December 14th, 2022

An Alternate Way To Trade Covered Calls For Income Generation

Before we get into the covered calls strategy, it’s worth noting that despite the lower-than-expected CPI number yesterday, the market couldn’t hold on to the majority of the pre-market gains.

The breakdown of the wedge pattern in IWM and SPY remains. Here’s the IWM weekly chart. Despite the market gapping up yesterday at the open, the close for the week is still below the wedge, meaning a breakdown from here could still happen.

And here’s the SPY.  The market came up and retested the previous swing high (red horizontal line) before retreating most of the day.  The same situation applies here where last week broke the wedge to the downside.  It seemed to find some support and came up with the CPI news, but it couldn’t sustain the move higher.  

covered calls

I’m not saying there’s a market meltdown coming, but we’re not breaking into a new long-term uptrend here, despite the inflation news.

The real positive news of the day came from Moderna (MRNA) after they reported the results of the Phase 2b trial of the cancer vaccine with Merck’s KEYTRUDA reduced the risk of relapse or death from melanoma. The stock was up over 19% on the news.

Since I just mentioned them, I’m going to use Moderna to show you another way you can look at covered calls and why you’d want to trade them this way.

We all know about covered calls – you own at least 100 shares of stock and then you can sell calls against the shares you own and in exchange, you get paid to take on the risk of selling the calls.

Covered calls can be a nice way to increase your overall return while reducing your cost basis on the position. However, most times we talk about covered calls we talk about selling out-of-the-money calls because we assume you don’t want to give up the shares.

After all, if you sell a call too close and the price goes above that level, you will lose your shares.

But why is that a bad thing? Tax implications aside.

The average S&P 500 return is what, 8% a year? Let’s be a bit more aggressive and see if we can get at least 20% a year using a covered call strategy.

Let’s look at Moderna, trading at $197.54.

First, a chart… Around $170, there’s a line that has acted as support and resistance. Let’s assume that we don’t think MRNA will go below $170 by the January expiration date. That’s about 14% away from the current price.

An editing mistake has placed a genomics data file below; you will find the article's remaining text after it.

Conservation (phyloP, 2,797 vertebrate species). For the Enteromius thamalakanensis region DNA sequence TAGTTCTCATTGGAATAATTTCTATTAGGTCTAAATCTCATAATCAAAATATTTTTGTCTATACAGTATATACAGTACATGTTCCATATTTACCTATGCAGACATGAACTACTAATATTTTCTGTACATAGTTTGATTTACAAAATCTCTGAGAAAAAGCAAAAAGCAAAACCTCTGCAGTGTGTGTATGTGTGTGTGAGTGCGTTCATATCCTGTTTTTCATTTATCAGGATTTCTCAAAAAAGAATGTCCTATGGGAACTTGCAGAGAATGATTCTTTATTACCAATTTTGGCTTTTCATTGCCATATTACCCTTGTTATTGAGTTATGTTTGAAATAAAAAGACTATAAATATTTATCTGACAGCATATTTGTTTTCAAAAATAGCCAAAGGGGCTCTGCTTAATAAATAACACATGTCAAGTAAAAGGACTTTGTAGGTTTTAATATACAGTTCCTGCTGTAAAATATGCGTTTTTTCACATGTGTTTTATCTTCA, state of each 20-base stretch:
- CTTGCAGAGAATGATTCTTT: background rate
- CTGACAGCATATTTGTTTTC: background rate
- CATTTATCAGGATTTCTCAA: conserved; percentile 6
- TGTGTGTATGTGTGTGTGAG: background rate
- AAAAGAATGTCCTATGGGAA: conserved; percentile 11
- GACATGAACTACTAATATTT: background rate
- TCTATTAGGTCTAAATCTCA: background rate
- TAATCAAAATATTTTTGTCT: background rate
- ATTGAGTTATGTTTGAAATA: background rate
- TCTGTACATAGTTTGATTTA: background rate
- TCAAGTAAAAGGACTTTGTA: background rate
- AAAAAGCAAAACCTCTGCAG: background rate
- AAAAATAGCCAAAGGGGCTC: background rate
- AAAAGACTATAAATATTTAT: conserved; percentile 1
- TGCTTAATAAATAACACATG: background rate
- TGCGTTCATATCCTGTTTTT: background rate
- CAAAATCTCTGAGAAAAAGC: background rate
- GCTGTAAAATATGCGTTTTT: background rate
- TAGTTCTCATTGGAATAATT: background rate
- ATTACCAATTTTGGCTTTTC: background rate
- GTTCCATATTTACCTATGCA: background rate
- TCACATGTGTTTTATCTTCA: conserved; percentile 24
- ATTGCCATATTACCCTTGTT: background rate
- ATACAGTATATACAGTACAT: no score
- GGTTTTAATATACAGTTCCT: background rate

covered calls

Now let’s look at the 20 JAN 23 expirations.

We could go out and buy 100 shares of MRNA for $197.54 and immediately sell the $170 call for $33.12.

If MRNA closes above $170 by expiration, we will be forced to sell our shares for $170. But what’s our cost basis?

Well, we bought it for $197.54 and immediately took in $33.12 in credit for selling the $170 call, reducing our cost basis to $164.42. We are forced to sell the shares for $170, but our net profit on the trade is $170 – $164.42 = $5.58 (x100) = $558.

That means we made $558 on our $16,442 initial investment. That’s a 3% return in the next 38 calendar days, or 32% annualized.

Now, you could ask, but if the stock is in an uptrend, why not buy a long call? There are so many ways to trade options, but you know I like to give you different ways to think about trading.

Trading covered calls deep in the money, with the purpose of being called out, is a different spin on the traditional covered call approach that gives you more room to be directionally wrong. In this case, there’s an 87% chance that MRNA will close above $170 by expiration and the stock can move lower by up to 14% and you’d still win on this trade.

Now, this is for educational purposes. I’m not saying MRNA is the right stock to do this on every month. I used it as an example.

You can do this on sector ETFs – like the SPY, QQQ, and IWM.

How many times have you placed a covered call only to have the market fall and then you’re left rolling calls forever, trying to reduce your cost basis? I was one of those traders for a long time because that’s how I was taught to trade covered calls.

This way you can still profit from a sideways or upward movement in the underlying. It gives you two out of three ways to be right on the trade.

What do you think? Have you ever traded a covered call with the purpose of getting called out? Would you sell deep in the money or would you do this differently? Let me know!

If you have any questions, comments, or anything we can help with, reach us at any time.
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Jeff Wood

Editor, Filthy Rich Dirt Poor

Trader, Options Testing Lab

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